Baker, who easily won reelection last year, has acknowledged he’s considering a bid for a third consecutive four-year term.

With more than three years until the gubernatorial election, no Democrats have definitely said they intend to run. That’s left voters such as 28-year-old Ashley Mahler, who is unenrolled and said that Baker should run again, potentially open to other options.

“I don’t hate the guy. He’s not terrible,” Mahler, of South Yarmouth, said. “But I don’t know right now if there are other candidates that I would support more than him.”

Two officials who many consider potential contenders for governor in 2022 also received good marks.

Nearly 57 percent of voters statewide say they view Mayor Martin J. Walsh of Boston favorably, compared to 17 percent who don’t, while Attorney General Maura Healey holds a 43-19 edge in favorable and unfavorable opinions, respectively. In a hypothetical gubernatorial primary, the two Democrats are also relatively even, with Walsh holding a 36-34 percent edge.

Transportation also continues to be a frustration for voters: 61 percent of those surveyed say their commute has gotten worse over the last five years.

Three out of every four commuters say they drive alone to school or work each day; 49 percent of all those surveyed say they’re in favor of giving up lanes on highways and roads to create bus-only lanes.

Voters also sent mixed signals on legislation known as “An Act to Remove Obstacles to Expand Abortion Access,” or the ROE Act. At 64 percent, there’s strong support for the bill’s provision to allow abortions after 24 weeks in the cases of fatal fetal anomalies.


But voters are less keen on a proposal to remove the requirement that anyone under 18 have either parental or judicial consent to get an abortion. About 46 percent support that part of the legislation, while 41 percent oppose it.

The wide-ranging poll also shows that many voters haven’t made up their minds for the 2020 elections.

Former vice president Joe Biden leads a crowded field of two dozen Democrats with 22 percent of support among Massachusetts primary voters, followed by the state’s own senator, Elizabeth Warren, at 10 percent, and Mayor Pete Buttigieg of South Bend, Ind., at 8 percent.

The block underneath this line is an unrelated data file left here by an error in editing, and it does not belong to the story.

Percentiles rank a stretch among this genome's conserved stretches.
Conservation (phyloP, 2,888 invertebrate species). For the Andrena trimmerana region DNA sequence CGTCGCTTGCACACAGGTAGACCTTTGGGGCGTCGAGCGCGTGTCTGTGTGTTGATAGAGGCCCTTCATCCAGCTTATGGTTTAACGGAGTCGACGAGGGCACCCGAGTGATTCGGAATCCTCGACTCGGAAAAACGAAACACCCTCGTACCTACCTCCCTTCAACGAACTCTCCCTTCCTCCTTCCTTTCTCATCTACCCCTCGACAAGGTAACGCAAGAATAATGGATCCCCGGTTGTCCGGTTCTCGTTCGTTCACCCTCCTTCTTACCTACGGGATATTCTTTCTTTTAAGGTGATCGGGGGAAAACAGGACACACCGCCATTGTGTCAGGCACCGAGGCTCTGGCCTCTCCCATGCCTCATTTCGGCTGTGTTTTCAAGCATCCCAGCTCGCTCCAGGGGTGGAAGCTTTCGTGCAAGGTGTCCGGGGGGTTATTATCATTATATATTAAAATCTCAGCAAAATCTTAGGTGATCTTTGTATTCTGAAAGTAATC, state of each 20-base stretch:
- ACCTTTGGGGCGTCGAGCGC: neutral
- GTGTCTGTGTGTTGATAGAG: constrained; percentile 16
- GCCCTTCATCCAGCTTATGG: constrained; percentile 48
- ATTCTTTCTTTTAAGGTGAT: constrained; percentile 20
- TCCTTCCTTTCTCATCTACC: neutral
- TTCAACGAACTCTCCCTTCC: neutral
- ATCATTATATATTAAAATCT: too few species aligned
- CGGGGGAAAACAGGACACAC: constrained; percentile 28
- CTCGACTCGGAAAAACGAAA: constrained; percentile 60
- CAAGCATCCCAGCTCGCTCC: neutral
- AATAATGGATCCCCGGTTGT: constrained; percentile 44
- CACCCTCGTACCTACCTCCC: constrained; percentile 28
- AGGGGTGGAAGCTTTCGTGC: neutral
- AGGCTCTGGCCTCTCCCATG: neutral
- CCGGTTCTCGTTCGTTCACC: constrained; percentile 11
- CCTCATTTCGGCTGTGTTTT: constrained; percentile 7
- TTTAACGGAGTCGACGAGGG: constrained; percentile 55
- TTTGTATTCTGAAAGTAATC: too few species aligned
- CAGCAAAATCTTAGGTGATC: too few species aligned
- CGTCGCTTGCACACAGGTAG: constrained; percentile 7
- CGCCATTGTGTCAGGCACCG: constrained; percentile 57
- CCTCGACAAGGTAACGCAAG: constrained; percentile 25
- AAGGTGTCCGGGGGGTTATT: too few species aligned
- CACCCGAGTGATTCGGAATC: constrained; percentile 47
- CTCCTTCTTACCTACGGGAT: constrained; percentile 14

Senator Bernie Sanders of Vermont trails that group at 6 percent, while nearly 42 percent of those surveyed say they’re still undecided about which candidate to support ahead of the state’s March presidential primary. Representative Seth Moulton, a Salem Democrat, polled at 1 percent.

Warren remains well liked among the state’s Democrats, with 71 percent viewing her favorably, but that shifts dramatically when accounting for other voters. About 51 percent of independent voters, the state’s largest bloc, say they have an unfavorable opinion of her. Among all voters, just as many people have a favorable opinion of the Cambridge Democrat — 46 percent — as those who don’t.

Elsewhere on the 2020 ballot, Senator Edward J. Markey holds large leads over his declared and potential primary challengers, drawing 44 percent of support compared to 5 percent apiece for labor lawyer Shannon Liss-Riordan and author and executive Steve Pemberton.


Nearly 45 percent of Democratic voters say they’re undecided in that race, too, but far more have a favorable than unfavorable opinion of Markey, at 54 to 13 percent.

“You have a lot of people who are kind of taking a wait-and-see in both the presidential and Senate primaries,” Paleologos said.

The Suffolk poll had a margin of error of 4 percent. For questions involving only Democratic voters, the margin of error was 5.1 percent.

Matt Stout can be reached at matt.stout@globe.com. Follow him on Twitter @mattpstout.